Conserving the Nature of America
Press Release
Service Revises Proposal to List the Scarlet Macaw under the Endangered Species Act, Reopens Comment Period

April 6, 2016

Contact:

Division of Public Affairs
External Affairs
Telephone: 703-358-2220
Website: https://www.fws.gov/external-affairs/public-affairs/



The U.S. Fish and Wildlife Service is revising a proposed rule to list the scarlet macaw under the Endangered Species Act (ESA) and reopening the comment period for 60 days.

Threats to this neotropical parrot species include deforestation, habitat degradation and poaching for the pet trade. The existing laws and regulations are inadequate to address these ongoing threats.

On July 6, 2012, the Service proposed to list the northern subspecies of scarlet macaw (Ara macao cyanoptera) and the northern population of the southern subspecies (A. m. macao) as endangered under the ESA. Based on the Service’s review and new information received during the public comment period, the agency is proposing several substantive changes, including adding a proposal to list the southern population of A. m. macao and hybrids of the two subspecies as threatened due to a similarity of appearance. With these revisions, the proposed rule now covers all known wild populations of scarlet macaw.

The Service is also proposing a rule under section 4(d) of the ESA to allow certain activities for captive-bred scarlet macaws listed as threatened without a permit. Breeders would be allowed to sell their animals in interstate commerce and owners of pet birds would be able to import and export their birds without a permit, provided the requirements of the Convention on International Trade of Endangered Species of Wild Fauna and Flora and the Wild Bird Conservation Act are met.

The Service invites comments regarding these changes and encourages those who may have commented previously to submit additional comments, if appropriate. Comments previously submitted have been considered and do not need to be resubmitted.

The proposed rule will publish in the Federal Register on April 7, 2016. Written comments and information concerning this proposal can be submitted by one of the following methods:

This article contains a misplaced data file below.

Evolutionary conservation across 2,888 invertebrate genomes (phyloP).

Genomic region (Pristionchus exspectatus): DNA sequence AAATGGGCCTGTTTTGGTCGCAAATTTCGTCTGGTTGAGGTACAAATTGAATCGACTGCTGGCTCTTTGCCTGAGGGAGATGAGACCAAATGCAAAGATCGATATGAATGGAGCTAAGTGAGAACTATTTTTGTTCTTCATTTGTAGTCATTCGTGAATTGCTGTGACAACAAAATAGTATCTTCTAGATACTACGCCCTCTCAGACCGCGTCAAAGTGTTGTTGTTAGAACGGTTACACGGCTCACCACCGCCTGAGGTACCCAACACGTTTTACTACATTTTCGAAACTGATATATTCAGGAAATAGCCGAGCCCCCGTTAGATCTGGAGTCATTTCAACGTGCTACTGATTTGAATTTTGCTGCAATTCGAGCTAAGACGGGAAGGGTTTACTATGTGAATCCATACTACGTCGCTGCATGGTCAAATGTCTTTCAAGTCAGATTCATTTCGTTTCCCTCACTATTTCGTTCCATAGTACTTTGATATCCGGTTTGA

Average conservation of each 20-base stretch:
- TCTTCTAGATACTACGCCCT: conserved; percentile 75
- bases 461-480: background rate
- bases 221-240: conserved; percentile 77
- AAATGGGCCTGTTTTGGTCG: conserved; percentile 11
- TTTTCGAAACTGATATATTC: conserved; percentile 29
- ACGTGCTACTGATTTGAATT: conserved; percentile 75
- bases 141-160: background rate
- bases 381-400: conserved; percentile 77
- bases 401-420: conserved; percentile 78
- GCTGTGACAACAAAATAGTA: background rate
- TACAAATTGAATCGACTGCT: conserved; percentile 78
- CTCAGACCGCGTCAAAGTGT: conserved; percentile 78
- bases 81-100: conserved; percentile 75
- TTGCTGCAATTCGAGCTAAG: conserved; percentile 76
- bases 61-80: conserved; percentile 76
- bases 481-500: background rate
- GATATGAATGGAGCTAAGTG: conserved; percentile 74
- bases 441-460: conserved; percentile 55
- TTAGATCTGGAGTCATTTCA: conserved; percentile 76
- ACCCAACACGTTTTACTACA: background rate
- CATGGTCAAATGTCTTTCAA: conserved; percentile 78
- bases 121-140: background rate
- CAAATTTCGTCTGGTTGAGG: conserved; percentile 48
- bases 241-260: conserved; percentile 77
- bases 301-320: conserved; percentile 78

• Federal eRulemaking Portal: http://www.regulations.gov. Follow the instructions for submitting comments to Docket No. [FWS–R9–ES–2012–0039]; or
  • U. S. mail or hand-delivery: Public Comments Processing, Attn: [FWS–R9–ES–2012–0039]; Division of Policy, Performance, and Management Programs; U.S. Fish and Wildlife Service, MS: BPHC; 5275 Leesburg Pike, Falls Church, VA 22041-3803.

Comments must be received within 60 days, on or before June 6, 2016. The Service will post all comments on http://www.regulations.gov. This generally means the agency will post any personal information provided through the process. The Service is not able to accept email or faxes. For complete details on updates to the proposed rule and the kinds of information the Service is seeking, please visit http://www.regulations.gov and search on the above docket number.

The ESA provides numerous benefits to foreign species, primarily by prohibiting certain activities, including import, export, take, interstate commerce and foreign commerce. By regulating these activities, the United States ensures that people under the jurisdiction of the United States do not contribute to the further decline of listed species. For more information on the two parakeets and a copy of the notice, visit: http://www.fws.gov/endangered/what-we-do/parrots.html.

To learn more about the Endangered Species program’s Branch of Foreign Species, visit: http://www.fws.gov/endangered/what-we-do/international-activities.html

Information contained in older news items may be outdated. These materials are made available as historical archival information only. Individual contacts have been replaced with general External Affairs office information. No other updates have been made to the information and we do not guarantee current accuracy or completeness.


The mission of the U.S. Fish and Wildlife Service is working with others to conserve, protect, and enhance fish, wildlife, plants, and their habitats for the continuing benefit of the American people. We are both a leader and trusted partner in fish and wildlife conservation, known for our scientific excellence, stewardship of lands and natural resources, dedicated professionals, and commitment to public service. For more information on our work and the people who make it happen, visit www.fws.gov.

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